The skies over London looked empty last night as only a handful of planes took off and landed at the city’s major airports amid the nationwide coronavirus lockdown.
Data from airline tracking site Flight Radar 24 revealed a significant reduction in the number of aircraft flying over the capital last night compared to April 7 last year.
The most recent flights, recorded at 8.48pm, were largely cargo planes from the likes of UPS and FedEx, with only a scattering of passenger planes seen landing at Heathrow, Gatwick and Stansted airports.
Other flights appear to be on the ground at the typically busy airports, with clusters seen at Heathrow and Gatwick.
Data from airline tracking site Flight Radar 24 revealed a significant reduction in the number of aircraft flying over the capital last night (pictured) compared to Tuesday, April 9 last year
The number of flights arriving and departing in the same airspace a year ago appeared to be more than double the amount recorded by Flight Radar last night.
London Heathrow, which handles more than 475,624 flight movements annually, has reported a 75 per cent reduction in the number of passenger flights operating from the airport.
It also saw a 409 per cent increase in cargo-only air traffic compared to the average number seen before the pandemic.
More than 40 per cent of the UK’s pharmaceutical products such as medicines, vaccines and respirators, are imported through the airport, which is the UK’s busiest.
The number of flights seen arriving and departing in the same airspace a year ago (pictured) appeared to be more than double the amount recorded by Flight Radar last night
Heathrow closed one of its runways on Monday as air traffic continued to fall amid the coronavirus crisis, which has killed 6,159 people amid 55,000 cases in the UK.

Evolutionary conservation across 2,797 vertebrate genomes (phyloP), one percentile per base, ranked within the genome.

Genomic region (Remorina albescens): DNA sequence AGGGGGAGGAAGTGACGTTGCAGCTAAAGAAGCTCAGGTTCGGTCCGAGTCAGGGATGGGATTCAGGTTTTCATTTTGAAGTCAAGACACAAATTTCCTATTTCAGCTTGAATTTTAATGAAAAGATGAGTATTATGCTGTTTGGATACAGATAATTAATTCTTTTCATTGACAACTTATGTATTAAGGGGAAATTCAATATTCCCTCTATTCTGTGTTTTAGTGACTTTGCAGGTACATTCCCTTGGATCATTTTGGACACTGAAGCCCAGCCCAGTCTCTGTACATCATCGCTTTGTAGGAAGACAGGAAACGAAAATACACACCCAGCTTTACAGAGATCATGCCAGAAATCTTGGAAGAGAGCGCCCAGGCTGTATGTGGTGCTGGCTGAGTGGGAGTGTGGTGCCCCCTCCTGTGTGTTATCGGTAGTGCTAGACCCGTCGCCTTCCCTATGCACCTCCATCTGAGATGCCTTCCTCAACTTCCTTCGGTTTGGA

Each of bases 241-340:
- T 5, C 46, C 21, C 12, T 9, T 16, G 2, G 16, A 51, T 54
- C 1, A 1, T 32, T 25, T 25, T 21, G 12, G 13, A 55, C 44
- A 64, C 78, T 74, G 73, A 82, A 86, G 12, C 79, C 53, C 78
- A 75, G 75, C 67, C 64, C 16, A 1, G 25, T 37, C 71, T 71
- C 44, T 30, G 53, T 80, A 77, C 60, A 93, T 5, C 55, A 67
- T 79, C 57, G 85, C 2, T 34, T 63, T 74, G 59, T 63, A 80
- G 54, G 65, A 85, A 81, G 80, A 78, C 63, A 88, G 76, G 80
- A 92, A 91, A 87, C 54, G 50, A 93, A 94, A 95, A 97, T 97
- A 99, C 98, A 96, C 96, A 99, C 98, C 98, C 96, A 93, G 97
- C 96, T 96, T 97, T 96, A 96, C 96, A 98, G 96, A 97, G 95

The airport has two runways and will alternate which one they keep open on a weekly basis, a spokesman said.
The airport added: ‘Although we are seeing significantly fewer flights at the moment, Heathrow will remain open so that we can continue to play a crucial role in helping to secure vital medical goods and food for the nation during this unprecedented epidemic.’
Heathrow has also closed Terminal 3 and Terminal 4, which are normally home to Oneworld and the SkyTeam alliance, with Virgin Atlantic and Emirates also operating from Terminal 3.
Pictured: Flights seen over Europe at around 9pm last night as recorded by Flight Radar 24
The airspace seen on the nearest Tuesday – April 9 – a year earlier shows a significantly higher number of flights at the same time
Terminals 2 and 5 will remain open as the airport continues to operate a reduced service.
Gatwick Airport, near Crawley in West Sussex, has also closed its North Terminal with all flights now operating out of its South Terminal.
Airlines including easyJet and Ryanair have moved to ground their entire fleet in recent weeks, while bigger carriers such as BA and Virgin Atlantic have cut schedules by up to 90 per cent.
It comes after British Airways struck a deal with its unions to suspend more than 30,000 cabin crew and ground staff in one of the airline industry’s most dramatic moves yet to survive the coronavirus pandemic.
The empty forecourt outside Terminal 3 at Heathrow Airport, which now has only one operational runway
Heathrow closed one of its runways on Monday as air traffic continued to fall amid the coronavirus crisis, which has killed 6,159 people amid 55,000 cases in the UK (Pictured: Terminal 3 on Monday)
A British Airways plane takes off from the northern runway at Heathrow Airport on Monday
With global travel in turmoil as the virus takes hold around the world, BA’s owner, IAG, said it would also cut capacity by 90 per cent in April and May, and scrap its dividend in a desperate bid to survive the worst crisis in its history.
With BA having already agreed a 50 per cent pay cut for its pilots, the deal focuses on cabin and ground crew, engineers and office staff.
Union chiefs have also announced that BA will furlough a large majority of its workforce on 80 per cent pay.
The airline will introduce its own modified version of the government’s job retention scheme, according to the Unite union.
Unlike the government scheme, there will be no cap on earnings, union chiefs said.
Workers will be able to divert their pension contributions into their pay for a short period of time and there will be no unpaid temporary lay offs or redundancies, said Unite, adding that a redundancy process that had already begun has been halted.